Blues Of Desperation review by Joe Bonamassa

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  • Released: Mar 25, 2016
  • Sound: 7
  • Lyrics: 8
  • Overall Impression: 7
  • Reviewer's score: 7.3 Good
  • Users' score: 7.9 (18 votes)
Joe Bonamassa: Blues Of Desperation

Sound — 7
The title portrays a darkened blues rock effort, as does the album's grainy black and white cover artwork, however Joe Bonamassa continues to instead build upon the energetic, and largely bright sound which highlighted his well-received 2014 album "Different Shades of Blue." One could almost consider the newly released twelve record "Blues of Desperation" a companion album to its predecessor, as Bonamassa even strayed alongside the approach of bringing in some famed Nashville songwriters (James House, Jeffrey Steele, Gary Nicholson) to help add that much more grit onto the final product.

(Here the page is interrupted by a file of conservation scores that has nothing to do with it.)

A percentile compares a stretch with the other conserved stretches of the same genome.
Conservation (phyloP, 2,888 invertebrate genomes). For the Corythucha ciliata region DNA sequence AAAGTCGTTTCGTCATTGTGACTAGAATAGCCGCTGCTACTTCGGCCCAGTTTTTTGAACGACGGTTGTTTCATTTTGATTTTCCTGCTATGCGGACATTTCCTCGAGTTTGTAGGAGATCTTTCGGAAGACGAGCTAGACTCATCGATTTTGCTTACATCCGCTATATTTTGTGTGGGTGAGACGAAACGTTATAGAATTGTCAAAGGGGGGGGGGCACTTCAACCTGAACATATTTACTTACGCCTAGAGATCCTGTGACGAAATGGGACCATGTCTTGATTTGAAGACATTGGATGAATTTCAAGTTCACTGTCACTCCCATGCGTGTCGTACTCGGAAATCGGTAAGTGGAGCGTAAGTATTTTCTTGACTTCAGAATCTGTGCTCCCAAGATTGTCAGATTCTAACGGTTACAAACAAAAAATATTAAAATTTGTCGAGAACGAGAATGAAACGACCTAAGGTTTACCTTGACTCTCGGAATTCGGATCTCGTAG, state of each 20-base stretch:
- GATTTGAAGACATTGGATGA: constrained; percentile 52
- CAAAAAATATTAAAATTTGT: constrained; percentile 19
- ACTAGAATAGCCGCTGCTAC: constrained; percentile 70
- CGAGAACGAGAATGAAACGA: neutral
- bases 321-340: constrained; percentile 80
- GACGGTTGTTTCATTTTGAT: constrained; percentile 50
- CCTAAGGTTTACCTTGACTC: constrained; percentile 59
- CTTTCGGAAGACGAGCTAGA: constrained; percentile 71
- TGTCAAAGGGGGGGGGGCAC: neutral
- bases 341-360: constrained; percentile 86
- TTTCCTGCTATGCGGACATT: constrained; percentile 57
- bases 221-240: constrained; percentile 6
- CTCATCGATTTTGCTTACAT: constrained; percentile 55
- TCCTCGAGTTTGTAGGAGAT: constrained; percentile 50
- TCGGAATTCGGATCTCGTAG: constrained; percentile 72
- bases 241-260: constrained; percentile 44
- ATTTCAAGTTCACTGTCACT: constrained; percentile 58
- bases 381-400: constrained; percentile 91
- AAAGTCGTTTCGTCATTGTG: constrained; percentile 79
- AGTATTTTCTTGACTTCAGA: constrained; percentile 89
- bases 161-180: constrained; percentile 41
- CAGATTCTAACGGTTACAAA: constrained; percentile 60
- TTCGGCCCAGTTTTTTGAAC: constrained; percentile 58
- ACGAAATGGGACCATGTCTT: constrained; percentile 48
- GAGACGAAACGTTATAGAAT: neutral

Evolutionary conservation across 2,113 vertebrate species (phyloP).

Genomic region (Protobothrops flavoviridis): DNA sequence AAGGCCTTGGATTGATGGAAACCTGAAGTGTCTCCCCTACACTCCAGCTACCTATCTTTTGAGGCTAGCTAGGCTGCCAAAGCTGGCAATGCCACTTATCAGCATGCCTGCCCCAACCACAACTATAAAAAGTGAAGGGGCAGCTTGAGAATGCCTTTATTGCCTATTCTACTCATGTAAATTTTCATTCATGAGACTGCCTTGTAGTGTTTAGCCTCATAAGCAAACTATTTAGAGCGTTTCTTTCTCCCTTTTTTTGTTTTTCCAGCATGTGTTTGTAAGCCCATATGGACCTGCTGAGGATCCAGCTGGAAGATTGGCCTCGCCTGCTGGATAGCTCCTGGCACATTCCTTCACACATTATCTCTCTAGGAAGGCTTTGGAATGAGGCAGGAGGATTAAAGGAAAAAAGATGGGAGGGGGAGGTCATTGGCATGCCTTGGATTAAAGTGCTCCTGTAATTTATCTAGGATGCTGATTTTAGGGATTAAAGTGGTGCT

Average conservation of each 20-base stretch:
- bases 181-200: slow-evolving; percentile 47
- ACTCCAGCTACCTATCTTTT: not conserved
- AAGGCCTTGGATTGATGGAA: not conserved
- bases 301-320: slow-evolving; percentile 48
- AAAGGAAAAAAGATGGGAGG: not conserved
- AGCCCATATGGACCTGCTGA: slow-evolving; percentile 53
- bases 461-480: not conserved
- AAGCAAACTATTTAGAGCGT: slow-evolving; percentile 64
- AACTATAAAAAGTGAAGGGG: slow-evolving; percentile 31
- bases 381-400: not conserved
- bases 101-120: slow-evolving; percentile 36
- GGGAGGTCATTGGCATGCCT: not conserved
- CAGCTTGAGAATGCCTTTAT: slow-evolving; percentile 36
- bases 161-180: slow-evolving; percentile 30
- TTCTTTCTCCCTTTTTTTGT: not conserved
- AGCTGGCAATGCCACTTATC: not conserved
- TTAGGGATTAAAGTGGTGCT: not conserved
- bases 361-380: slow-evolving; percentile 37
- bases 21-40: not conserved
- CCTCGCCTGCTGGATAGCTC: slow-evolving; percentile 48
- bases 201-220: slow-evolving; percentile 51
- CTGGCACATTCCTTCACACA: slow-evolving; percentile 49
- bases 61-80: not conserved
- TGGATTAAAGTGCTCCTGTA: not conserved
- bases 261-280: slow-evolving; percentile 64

There are touches of soulful country melodies found occasionally throughout, however "Blues of Desperation" comes crashing right out of the gate more upbeat and formidable than the casual listener might anticipated with "This Train." The percussion heavy track pushes along the emotive vocals and distinctive technique of Bonamassa, on a song which recalls heavily on 1950s blues rock with a revived modern edge that Bonamassa is well known to catering. "Mountain Climbing" embodies a more grooving, raw attitude compared to it's predecessor, with a hint of southern twang in the vocal department, whereas "Drive" sets everything back to a jam-like bluesy that one might even expect from Frampton or Clapton in that regard. Whether it's the moderately Zeppelin-esque "No Good Place for the Lonely" and title track "Blues of Desperation," or the more reflective performance captured on "The Valley Runs Low," what Bonamassa captures throughout maintains the common thread of his blues rock origins while still managing to deliver a widely varietal compilation of stylistic achievements centered around embracive guitar work and complimentarily passionate lead vocals.